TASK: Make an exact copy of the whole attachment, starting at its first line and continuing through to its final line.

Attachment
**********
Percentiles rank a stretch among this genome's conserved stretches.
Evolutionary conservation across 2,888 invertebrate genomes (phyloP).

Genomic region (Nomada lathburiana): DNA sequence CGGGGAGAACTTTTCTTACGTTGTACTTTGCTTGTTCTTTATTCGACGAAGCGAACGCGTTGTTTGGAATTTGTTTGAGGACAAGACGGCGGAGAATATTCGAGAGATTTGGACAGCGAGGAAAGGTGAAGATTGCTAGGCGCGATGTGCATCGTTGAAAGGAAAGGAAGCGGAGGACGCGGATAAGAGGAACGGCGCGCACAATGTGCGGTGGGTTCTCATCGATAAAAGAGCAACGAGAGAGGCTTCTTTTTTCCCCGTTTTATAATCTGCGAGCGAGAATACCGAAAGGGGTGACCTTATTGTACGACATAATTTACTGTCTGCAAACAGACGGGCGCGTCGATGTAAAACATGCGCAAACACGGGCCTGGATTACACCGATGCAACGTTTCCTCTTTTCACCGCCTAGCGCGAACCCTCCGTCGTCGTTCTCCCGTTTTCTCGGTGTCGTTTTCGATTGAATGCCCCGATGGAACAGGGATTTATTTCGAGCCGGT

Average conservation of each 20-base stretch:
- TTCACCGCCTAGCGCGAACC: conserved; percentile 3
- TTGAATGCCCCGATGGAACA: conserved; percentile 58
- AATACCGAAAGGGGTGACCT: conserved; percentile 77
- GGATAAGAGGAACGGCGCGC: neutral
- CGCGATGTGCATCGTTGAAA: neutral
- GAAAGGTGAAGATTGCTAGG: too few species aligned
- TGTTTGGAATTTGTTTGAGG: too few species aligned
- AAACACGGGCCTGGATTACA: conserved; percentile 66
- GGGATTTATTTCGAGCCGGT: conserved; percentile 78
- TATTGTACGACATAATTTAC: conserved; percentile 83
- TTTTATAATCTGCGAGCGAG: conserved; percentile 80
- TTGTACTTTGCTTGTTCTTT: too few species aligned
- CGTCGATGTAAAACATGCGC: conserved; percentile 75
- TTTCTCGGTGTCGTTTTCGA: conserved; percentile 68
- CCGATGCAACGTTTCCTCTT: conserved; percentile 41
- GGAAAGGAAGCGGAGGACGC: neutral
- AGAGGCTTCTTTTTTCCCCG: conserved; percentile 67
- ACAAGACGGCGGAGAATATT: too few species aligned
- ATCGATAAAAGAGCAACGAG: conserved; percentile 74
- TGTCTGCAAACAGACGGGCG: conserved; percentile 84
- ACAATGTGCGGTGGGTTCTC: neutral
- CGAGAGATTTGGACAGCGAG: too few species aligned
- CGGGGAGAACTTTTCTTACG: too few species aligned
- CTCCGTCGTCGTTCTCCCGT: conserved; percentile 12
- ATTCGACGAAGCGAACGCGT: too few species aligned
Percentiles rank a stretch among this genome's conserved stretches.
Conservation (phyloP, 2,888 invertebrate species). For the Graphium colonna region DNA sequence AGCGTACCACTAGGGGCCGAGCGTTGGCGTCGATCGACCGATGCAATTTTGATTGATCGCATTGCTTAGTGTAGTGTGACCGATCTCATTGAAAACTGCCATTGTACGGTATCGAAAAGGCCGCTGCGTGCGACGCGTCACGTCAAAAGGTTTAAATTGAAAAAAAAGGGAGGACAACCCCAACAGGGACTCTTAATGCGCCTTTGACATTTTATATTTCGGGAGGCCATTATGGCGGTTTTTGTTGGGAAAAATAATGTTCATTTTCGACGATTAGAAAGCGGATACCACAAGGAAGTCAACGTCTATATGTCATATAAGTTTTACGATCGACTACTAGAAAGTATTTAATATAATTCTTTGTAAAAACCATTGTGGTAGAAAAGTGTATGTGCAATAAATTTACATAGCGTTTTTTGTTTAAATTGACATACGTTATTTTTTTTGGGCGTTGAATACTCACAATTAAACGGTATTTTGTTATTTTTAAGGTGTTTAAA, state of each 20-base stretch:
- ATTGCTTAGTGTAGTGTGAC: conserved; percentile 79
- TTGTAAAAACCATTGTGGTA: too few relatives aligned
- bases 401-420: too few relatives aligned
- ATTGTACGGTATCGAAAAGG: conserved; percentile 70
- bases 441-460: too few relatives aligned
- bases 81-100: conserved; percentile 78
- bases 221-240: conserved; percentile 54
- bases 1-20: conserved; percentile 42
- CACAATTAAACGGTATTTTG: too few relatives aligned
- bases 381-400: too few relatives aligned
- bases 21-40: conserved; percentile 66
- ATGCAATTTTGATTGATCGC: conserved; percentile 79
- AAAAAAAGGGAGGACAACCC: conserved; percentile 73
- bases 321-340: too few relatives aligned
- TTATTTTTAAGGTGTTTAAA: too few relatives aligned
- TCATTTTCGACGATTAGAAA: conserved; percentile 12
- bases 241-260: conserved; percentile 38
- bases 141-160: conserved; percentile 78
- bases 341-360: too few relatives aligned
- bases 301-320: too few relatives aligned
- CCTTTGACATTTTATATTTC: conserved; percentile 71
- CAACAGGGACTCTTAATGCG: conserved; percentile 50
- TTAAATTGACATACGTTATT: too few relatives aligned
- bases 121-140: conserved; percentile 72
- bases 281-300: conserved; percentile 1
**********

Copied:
Percentiles rank a stretch among this genome's conserved stretches.
Evolutionary conservation across 2,888 invertebrate genomes (phyloP).

Genomic region (Nomada lathburiana): DNA sequence CGGGGAGAACTTTTCTTACGTTGTACTTTGCTTGTTCTTTATTCGACGAAGCGAACGCGTTGTTTGGAATTTGTTTGAGGACAAGACGGCGGAGAATATTCGAGAGATTTGGACAGCGAGGAAAGGTGAAGATTGCTAGGCGCGATGTGCATCGTTGAAAGGAAAGGAAGCGGAGGACGCGGATAAGAGGAACGGCGCGCACAATGTGCGGTGGGTTCTCATCGATAAAAGAGCAACGAGAGAGGCTTCTTTTTTCCCCGTTTTATAATCTGCGAGCGAGAATACCGAAAGGGGTGACCTTATTGTACGACATAATTTACTGTCTGCAAACAGACGGGCGCGTCGATGTAAAACATGCGCAAACACGGGCCTGGATTACACCGATGCAACGTTTCCTCTTTTCACCGCCTAGCGCGAACCCTCCGTCGTCGTTCTCCCGTTTTCTCGGTGTCGTTTTCGATTGAATGCCCCGATGGAACAGGGATTTATTTCGAGCCGGT

Average conservation of each 20-base stretch:
- TTCACCGCCTAGCGCGAACC: conserved; percentile 3
- TTGAATGCCCCGATGGAACA: conserved; percentile 58
- AATACCGAAAGGGGTGACCT: conserved; percentile 77
- GGATAAGAGGAACGGCGCGC: neutral
- CGCGATGTGCATCGTTGAAA: neutral
- GAAAGGTGAAGATTGCTAGG: too few species aligned
- TGTTTGGAATTTGTTTGAGG: too few species aligned
- AAACACGGGCCTGGATTACA: conserved; percentile 66
- GGGATTTATTTCGAGCCGGT: conserved; percentile 78
- TATTGTACGACATAATTTAC: conserved; percentile 83
- TTTTATAATCTGCGAGCGAG: conserved; percentile 80
- TTGTACTTTGCTTGTTCTTT: too few species aligned
- CGTCGATGTAAAACATGCGC: conserved; percentile 75
- TTTCTCGGTGTCGTTTTCGA: conserved; percentile 68
- CCGATGCAACGTTTCCTCTT: conserved; percentile 41
- GGAAAGGAAGCGGAGGACGC: neutral
- AGAGGCTTCTTTTTTCCCCG: conserved; percentile 67
- ACAAGACGGCGGAGAATATT: too few species aligned
- ATCGATAAAAGAGCAACGAG: conserved; percentile 74
- TGTCTGCAAACAGACGGGCG: conserved; percentile 84
- ACAATGTGCGGTGGGTTCTC: neutral
- CGAGAGATTTGGACAGCGAG: too few species aligned
- CGGGGAGAACTTTTCTTACG: too few species aligned
- CTCCGTCGTCGTTCTCCCGT: conserved; percentile 12
- ATTCGACGAAGCGAACGCGT: too few species aligned
Percentiles rank a stretch among this genome's conserved stretches.
Conservation (phyloP, 2,888 invertebrate species). For the Graphium colonna region DNA sequence AGCGTACCACTAGGGGCCGAGCGTTGGCGTCGATCGACCGATGCAATTTTGATTGATCGCATTGCTTAGTGTAGTGTGACCGATCTCATTGAAAACTGCCATTGTACGGTATCGAAAAGGCCGCTGCGTGCGACGCGTCACGTCAAAAGGTTTAAATTGAAAAAAAAGGGAGGACAACCCCAACAGGGACTCTTAATGCGCCTTTGACATTTTATATTTCGGGAGGCCATTATGGCGGTTTTTGTTGGGAAAAATAATGTTCATTTTCGACGATTAGAAAGCGGATACCACAAGGAAGTCAACGTCTATATGTCATATAAGTTTTACGATCGACTACTAGAAAGTATTTAATATAATTCTTTGTAAAAACCATTGTGGTAGAAAAGTGTATGTGCAATAAATTTACATAGCGTTTTTTGTTTAAATTGACATACGTTATTTTTTTTGGGCGTTGAATACTCACAATTAAACGGTATTTTGTTATTTTTAAGGTGTTTAAA, state of each 20-base stretch:
- ATTGCTTAGTGTAGTGTGAC: conserved; percentile 79
- TTGTAAAAACCATTGTGGTA: too few relatives aligned
- bases 401-420: too few relatives aligned
- ATTGTACGGTATCGAAAAGG: conserved; percentile 70
- bases 441-460: too few relatives aligned
- bases 81-100: conserved; percentile 78
- bases 221-240: conserved; percentile 54
- bases 1-20: conserved; percentile 42
- CACAATTAAACGGTATTTTG: too few relatives aligned
- bases 381-400: too few relatives aligned
- bases 21-40: conserved; percentile 66
- ATGCAATTTTGATTGATCGC: conserved; percentile 79
- AAAAAAAGGGAGGACAACCC: conserved; percentile 73
- bases 321-340: too few relatives aligned
- TTATTTTTAAGGTGTTTAAA: too few relatives aligned
- TCATTTTCGACGATTAGAAA: conserved; percentile 12
- bases 241-260: conserved; percentile 38
- bases 141-160: conserved; percentile 78
- bases 341-360: too few relatives aligned
- bases 301-320: too few relatives aligned
- CCTTTGACATTTTATATTTC: conserved; percentile 71
- CAACAGGGACTCTTAATGCG: conserved; percentile 50
- TTAAATTGACATACGTTATT: too few relatives aligned
- bases 121-140: conserved; percentile 72
- bases 281-300: conserved; percentile 1